Nothing is recorded in the gospels about most of the years of Jesus’ life. We hear about his early years and his later, few-year ministry, but not what happened in between. The span of time from the finding of twelve-year-old Jesus in the Temple to the start of his public ministry at about thirty years of age is called his “hidden years.” Jesus may not have worked any miracles in those years, but in Heaven we will see how he lived and worked and loved then in ordinary and yet far from insignificant ways.

A full Christian life is not easy work. At times what we do may not feel that important or glorious. But if we serve Jesus Christ, obediently and generously, then what we do here will be remembered and celebrated, by us and by all, with joy forever.

Mary in History: The Conversion of Marie-Alphonse Ratisbonne

January 20, 2019

January 20, 1842 – Italy

Alphonse, a French, upper-class, secular Jew, was no fan of religion. He particularly opposed Catholicism after his brother converted and became a priest. Yet providential circumstances brought Alphonse to Rome where Baron Theodore de Bussières, a family friend and fervent Catholic, challenged the 27-year-old skeptic to wear the Miraculous Medal and say the Memorare prayer each day. Alphonse obliged and, on the morning of January 20th, he felt drawn to walk into a church.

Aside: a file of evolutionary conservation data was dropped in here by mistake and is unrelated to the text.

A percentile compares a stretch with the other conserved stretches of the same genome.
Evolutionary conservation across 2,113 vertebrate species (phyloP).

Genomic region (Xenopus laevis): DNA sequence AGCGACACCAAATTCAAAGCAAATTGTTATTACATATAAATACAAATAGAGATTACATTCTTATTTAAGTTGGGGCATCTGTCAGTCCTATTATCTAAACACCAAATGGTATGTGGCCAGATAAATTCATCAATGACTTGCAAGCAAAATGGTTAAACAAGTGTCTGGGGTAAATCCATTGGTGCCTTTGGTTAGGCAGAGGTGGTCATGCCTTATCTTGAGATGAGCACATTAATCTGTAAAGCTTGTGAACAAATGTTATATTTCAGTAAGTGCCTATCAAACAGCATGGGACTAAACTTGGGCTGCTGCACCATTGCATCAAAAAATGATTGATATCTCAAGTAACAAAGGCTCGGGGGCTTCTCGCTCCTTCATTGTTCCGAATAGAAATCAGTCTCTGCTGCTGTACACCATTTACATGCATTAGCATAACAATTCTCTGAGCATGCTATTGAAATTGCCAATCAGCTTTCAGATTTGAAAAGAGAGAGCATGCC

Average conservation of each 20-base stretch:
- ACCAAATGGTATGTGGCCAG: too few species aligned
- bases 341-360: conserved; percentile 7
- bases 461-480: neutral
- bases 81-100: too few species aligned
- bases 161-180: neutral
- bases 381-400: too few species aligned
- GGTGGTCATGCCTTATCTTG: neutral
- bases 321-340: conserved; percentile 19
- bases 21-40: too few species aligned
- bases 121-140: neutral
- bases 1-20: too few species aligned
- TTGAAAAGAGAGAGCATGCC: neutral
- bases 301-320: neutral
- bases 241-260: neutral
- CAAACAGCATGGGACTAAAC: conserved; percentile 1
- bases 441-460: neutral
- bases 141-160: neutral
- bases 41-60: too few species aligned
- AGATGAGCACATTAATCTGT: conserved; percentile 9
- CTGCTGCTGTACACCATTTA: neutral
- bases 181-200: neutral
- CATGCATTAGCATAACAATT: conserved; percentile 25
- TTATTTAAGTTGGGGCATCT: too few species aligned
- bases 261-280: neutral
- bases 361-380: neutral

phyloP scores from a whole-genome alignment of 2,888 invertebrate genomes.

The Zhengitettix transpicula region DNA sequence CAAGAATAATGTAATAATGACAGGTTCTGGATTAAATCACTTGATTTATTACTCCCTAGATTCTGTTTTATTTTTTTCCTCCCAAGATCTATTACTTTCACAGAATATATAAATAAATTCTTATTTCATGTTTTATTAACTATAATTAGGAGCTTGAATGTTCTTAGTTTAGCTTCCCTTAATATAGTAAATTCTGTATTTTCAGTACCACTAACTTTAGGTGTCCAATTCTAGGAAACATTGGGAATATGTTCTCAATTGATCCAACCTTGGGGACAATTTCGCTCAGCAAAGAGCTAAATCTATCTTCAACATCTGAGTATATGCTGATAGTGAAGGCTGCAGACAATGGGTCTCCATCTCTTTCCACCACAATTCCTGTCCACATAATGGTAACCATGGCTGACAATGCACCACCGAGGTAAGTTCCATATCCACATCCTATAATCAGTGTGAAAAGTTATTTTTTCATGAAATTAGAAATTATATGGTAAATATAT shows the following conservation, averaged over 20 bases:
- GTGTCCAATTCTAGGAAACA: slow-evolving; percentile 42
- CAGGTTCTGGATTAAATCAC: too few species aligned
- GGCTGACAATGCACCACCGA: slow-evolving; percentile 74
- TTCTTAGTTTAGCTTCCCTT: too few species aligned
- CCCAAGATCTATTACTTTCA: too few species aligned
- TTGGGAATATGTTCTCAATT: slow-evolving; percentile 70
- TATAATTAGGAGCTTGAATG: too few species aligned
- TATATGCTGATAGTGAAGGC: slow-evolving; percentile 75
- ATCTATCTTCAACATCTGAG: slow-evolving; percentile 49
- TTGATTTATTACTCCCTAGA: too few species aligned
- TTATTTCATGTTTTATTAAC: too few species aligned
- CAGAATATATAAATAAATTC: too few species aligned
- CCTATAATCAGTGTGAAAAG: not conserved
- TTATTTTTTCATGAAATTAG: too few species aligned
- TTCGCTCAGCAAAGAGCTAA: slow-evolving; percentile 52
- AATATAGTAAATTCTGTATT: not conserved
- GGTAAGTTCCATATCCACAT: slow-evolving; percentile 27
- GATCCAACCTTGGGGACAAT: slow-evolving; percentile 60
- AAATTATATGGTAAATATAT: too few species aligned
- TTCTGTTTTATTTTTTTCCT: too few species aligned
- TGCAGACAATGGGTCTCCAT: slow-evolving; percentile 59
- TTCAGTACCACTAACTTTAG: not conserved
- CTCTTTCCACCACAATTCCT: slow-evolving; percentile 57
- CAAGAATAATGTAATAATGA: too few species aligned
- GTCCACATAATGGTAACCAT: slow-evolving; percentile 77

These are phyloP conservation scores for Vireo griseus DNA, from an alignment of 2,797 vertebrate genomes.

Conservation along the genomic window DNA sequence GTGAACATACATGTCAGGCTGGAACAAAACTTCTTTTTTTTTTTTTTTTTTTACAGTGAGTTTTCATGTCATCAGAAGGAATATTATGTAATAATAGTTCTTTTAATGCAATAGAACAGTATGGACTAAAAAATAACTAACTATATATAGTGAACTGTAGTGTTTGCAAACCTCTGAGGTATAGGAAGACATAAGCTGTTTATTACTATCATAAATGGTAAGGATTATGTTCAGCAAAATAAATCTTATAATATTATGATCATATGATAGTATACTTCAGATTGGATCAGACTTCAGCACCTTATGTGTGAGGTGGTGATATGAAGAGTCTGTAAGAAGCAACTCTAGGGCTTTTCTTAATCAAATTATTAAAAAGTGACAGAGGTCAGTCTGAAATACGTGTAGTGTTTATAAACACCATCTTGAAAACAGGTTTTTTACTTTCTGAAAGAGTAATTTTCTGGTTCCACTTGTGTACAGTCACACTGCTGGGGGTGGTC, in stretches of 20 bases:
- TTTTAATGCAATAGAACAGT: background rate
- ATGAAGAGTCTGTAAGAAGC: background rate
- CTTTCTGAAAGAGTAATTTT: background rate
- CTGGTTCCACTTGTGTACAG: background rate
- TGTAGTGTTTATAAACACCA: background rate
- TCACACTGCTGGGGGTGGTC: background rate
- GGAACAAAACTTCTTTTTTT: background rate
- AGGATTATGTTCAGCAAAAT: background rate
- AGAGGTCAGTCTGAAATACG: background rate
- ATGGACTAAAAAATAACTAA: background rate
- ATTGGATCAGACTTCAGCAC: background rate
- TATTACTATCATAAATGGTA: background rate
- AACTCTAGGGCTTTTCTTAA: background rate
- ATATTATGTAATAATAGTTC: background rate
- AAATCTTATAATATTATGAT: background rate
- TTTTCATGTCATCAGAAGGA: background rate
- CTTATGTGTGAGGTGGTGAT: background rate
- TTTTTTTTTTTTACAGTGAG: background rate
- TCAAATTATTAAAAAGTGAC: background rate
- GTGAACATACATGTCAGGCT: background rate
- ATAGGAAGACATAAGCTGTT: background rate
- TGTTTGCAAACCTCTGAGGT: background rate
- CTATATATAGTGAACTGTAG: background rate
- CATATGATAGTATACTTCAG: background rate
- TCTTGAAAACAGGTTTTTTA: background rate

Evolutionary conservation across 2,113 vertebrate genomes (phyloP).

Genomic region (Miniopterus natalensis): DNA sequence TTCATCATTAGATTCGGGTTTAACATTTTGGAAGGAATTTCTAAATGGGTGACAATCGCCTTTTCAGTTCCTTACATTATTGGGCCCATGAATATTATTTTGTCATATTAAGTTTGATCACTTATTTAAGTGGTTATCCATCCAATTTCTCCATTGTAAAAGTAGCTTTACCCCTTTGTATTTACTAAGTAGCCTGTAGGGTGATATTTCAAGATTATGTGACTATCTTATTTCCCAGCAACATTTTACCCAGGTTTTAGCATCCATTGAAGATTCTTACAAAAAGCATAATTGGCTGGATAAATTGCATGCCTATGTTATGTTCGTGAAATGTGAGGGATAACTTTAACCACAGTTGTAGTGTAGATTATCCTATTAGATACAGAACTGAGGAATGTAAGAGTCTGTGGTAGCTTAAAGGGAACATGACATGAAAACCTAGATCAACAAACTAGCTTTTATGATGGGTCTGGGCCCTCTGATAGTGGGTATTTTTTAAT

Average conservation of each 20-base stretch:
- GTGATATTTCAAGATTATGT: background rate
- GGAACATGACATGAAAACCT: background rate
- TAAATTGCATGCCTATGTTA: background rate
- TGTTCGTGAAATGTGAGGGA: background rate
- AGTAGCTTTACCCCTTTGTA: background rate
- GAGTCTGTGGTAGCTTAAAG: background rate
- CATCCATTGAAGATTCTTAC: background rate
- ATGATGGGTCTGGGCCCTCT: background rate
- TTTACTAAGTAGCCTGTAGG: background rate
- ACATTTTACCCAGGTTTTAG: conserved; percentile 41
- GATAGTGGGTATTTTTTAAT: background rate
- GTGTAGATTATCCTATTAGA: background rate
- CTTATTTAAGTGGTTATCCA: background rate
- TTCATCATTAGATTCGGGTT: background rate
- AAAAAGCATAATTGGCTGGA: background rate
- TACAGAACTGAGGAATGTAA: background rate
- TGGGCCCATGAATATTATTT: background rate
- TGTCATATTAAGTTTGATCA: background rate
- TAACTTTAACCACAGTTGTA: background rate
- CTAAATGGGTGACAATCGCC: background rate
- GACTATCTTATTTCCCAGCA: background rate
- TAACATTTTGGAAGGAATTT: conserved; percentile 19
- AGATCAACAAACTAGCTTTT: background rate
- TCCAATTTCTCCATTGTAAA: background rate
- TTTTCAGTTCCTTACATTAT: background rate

I was scarcely in the church when a total confusion came over me,” he later wrote. “When I looked up, it seemed to me that the entire church had been swallowed up in shadow, except one chapel. It was as though all the light was concentrated in that single place. I looked over towards this chapel whence so much light shone, and above the altar was a living figure, tall, majestic, beautiful and full of mercy. It was the most holy Virgin Mary, resembling her figure on the Miraculous Medal. At this sight I fell on my knees right where I stood. Unable to look up because of the blinding light, I fixed my glance on her hands, and in them I could read the expression of mercy and pardon. In the presence of the Most Blessed Virgin, even though she did not speak a word to me, I understood the frightful situation I was in, my sins and the beauty of the Catholic Faith.

That day, he went to meet a Catholic priest. Eleven days after, Alphonse was baptized, confirmed, received Holy Communion, and added “Marie” (that is, “Mary”) to his name. That same year a formal Vatican investigation into his instant conversion judged it a divine miracle operated through the intercession of the Blessed Virgin Mary. Marie-Alphonse was ordained a priest five years later and alongside his priest-brother labored twenty-nine years establishing religious houses and evangelizing Jews in Palestine, or present-day Israel. At the first Pentecost, 3,000 people in Jerusalem were converted to Christ through the Apostles. The Lord Jesus would have us also use our personal testimonies, invitations, and prayers to win souls for him today.

Christ Calls in Ordinary Time

January 16, 2019